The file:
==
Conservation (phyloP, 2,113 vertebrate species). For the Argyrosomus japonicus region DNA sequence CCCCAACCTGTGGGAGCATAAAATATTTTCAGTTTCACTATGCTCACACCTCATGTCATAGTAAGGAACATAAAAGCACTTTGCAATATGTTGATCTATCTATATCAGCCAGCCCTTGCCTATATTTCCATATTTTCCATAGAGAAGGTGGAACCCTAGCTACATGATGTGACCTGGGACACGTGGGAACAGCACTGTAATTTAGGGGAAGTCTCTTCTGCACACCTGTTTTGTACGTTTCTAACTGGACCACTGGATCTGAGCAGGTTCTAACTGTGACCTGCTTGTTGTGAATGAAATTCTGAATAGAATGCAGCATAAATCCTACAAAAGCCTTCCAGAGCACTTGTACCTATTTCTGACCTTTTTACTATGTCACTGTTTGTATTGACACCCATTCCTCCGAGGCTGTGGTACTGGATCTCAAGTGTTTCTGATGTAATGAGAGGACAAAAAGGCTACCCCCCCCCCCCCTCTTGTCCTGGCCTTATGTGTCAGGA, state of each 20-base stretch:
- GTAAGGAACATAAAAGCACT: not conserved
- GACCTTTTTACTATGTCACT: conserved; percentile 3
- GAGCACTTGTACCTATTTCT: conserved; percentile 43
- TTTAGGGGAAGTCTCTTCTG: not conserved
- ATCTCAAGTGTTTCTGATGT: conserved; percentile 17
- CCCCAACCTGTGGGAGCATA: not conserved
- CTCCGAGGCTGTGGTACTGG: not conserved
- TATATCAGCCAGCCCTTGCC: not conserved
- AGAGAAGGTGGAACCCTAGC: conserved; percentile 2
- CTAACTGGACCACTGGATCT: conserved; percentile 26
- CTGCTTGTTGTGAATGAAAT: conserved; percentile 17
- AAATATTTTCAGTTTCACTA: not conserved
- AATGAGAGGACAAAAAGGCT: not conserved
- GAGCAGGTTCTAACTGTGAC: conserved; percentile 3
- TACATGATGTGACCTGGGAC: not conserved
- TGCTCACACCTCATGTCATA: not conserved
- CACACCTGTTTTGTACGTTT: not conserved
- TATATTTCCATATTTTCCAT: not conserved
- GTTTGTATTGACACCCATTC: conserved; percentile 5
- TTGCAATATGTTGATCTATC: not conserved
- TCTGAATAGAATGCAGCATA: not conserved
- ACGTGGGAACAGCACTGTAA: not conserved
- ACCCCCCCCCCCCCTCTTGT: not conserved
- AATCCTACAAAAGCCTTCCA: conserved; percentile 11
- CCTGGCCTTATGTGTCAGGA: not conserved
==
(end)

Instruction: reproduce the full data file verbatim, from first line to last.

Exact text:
Conservation (phyloP, 2,113 vertebrate species). For the Argyrosomus japonicus region DNA sequence CCCCAACCTGTGGGAGCATAAAATATTTTCAGTTTCACTATGCTCACACCTCATGTCATAGTAAGGAACATAAAAGCACTTTGCAATATGTTGATCTATCTATATCAGCCAGCCCTTGCCTATATTTCCATATTTTCCATAGAGAAGGTGGAACCCTAGCTACATGATGTGACCTGGGACACGTGGGAACAGCACTGTAATTTAGGGGAAGTCTCTTCTGCACACCTGTTTTGTACGTTTCTAACTGGACCACTGGATCTGAGCAGGTTCTAACTGTGACCTGCTTGTTGTGAATGAAATTCTGAATAGAATGCAGCATAAATCCTACAAAAGCCTTCCAGAGCACTTGTACCTATTTCTGACCTTTTTACTATGTCACTGTTTGTATTGACACCCATTCCTCCGAGGCTGTGGTACTGGATCTCAAGTGTTTCTGATGTAATGAGAGGACAAAAAGGCTACCCCCCCCCCCCCTCTTGTCCTGGCCTTATGTGTCAGGA, state of each 20-base stretch:
- GTAAGGAACATAAAAGCACT: not conserved
- GACCTTTTTACTATGTCACT: conserved; percentile 3
- GAGCACTTGTACCTATTTCT: conserved; percentile 43
- TTTAGGGGAAGTCTCTTCTG: not conserved
- ATCTCAAGTGTTTCTGATGT: conserved; percentile 17
- CCCCAACCTGTGGGAGCATA: not conserved
- CTCCGAGGCTGTGGTACTGG: not conserved
- TATATCAGCCAGCCCTTGCC: not conserved
- AGAGAAGGTGGAACCCTAGC: conserved; percentile 2
- CTAACTGGACCACTGGATCT: conserved; percentile 26
- CTGCTTGTTGTGAATGAAAT: conserved; percentile 17
- AAATATTTTCAGTTTCACTA: not conserved
- AATGAGAGGACAAAAAGGCT: not conserved
- GAGCAGGTTCTAACTGTGAC: conserved; percentile 3
- TACATGATGTGACCTGGGAC: not conserved
- TGCTCACACCTCATGTCATA: not conserved
- CACACCTGTTTTGTACGTTT: not conserved
- TATATTTCCATATTTTCCAT: not conserved
- GTTTGTATTGACACCCATTC: conserved; percentile 5
- TTGCAATATGTTGATCTATC: not conserved
- TCTGAATAGAATGCAGCATA: not conserved
- ACGTGGGAACAGCACTGTAA: not conserved
- ACCCCCCCCCCCCCTCTTGT: not conserved
- AATCCTACAAAAGCCTTCCA: conserved; percentile 11
- CCTGGCCTTATGTGTCAGGA: not conserved